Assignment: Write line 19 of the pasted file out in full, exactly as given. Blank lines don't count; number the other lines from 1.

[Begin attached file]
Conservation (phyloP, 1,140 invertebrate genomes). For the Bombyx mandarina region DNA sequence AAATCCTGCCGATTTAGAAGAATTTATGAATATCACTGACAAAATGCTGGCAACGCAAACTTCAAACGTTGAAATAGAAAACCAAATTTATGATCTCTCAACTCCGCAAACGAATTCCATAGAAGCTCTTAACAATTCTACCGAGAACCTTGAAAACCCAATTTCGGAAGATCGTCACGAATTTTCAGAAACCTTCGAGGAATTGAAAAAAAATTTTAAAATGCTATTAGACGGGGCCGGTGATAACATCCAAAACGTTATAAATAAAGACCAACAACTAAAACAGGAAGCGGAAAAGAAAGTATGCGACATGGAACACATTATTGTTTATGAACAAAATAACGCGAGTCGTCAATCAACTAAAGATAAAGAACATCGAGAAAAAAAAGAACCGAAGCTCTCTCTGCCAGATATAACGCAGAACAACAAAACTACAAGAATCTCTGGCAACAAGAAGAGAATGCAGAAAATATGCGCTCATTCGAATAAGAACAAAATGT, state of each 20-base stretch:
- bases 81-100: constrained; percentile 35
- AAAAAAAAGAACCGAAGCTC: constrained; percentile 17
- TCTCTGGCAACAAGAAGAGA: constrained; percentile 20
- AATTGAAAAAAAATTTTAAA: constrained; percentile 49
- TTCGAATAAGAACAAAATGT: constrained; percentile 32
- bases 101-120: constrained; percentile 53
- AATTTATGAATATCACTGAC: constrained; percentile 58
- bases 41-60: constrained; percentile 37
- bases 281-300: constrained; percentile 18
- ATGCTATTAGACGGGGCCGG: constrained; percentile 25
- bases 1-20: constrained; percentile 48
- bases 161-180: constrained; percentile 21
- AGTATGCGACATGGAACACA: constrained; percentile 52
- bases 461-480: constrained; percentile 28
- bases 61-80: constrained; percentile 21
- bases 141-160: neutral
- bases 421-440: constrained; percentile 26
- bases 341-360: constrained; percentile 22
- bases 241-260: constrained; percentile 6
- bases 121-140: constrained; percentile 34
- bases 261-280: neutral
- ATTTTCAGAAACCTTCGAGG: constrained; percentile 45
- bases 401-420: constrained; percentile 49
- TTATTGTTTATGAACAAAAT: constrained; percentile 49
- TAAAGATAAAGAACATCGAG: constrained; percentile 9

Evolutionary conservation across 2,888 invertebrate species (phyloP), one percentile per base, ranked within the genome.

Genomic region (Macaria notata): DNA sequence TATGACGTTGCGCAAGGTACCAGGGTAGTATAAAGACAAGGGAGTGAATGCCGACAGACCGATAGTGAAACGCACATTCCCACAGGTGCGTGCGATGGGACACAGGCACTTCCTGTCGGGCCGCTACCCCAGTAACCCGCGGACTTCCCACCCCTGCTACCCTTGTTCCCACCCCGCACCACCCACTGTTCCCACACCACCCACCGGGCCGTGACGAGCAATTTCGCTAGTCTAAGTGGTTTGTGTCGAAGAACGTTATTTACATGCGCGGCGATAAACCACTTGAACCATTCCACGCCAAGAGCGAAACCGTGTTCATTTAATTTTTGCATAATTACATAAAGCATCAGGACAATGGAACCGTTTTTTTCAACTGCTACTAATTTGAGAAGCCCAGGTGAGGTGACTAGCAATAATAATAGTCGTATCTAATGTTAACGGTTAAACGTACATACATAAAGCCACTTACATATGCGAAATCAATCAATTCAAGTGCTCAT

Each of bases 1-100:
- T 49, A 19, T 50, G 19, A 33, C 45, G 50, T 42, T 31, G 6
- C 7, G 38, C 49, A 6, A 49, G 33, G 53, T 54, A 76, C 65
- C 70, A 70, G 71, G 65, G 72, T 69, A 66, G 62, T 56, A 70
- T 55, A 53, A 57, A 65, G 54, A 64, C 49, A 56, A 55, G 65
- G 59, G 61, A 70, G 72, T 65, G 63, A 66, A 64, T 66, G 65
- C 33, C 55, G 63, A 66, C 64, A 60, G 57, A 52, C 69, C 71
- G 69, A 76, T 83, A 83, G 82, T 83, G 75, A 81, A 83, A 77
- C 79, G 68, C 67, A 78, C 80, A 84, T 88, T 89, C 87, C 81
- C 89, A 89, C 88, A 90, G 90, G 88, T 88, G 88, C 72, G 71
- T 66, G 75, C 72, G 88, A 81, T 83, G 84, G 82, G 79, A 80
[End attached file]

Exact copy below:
- bases 341-360: constrained; percentile 22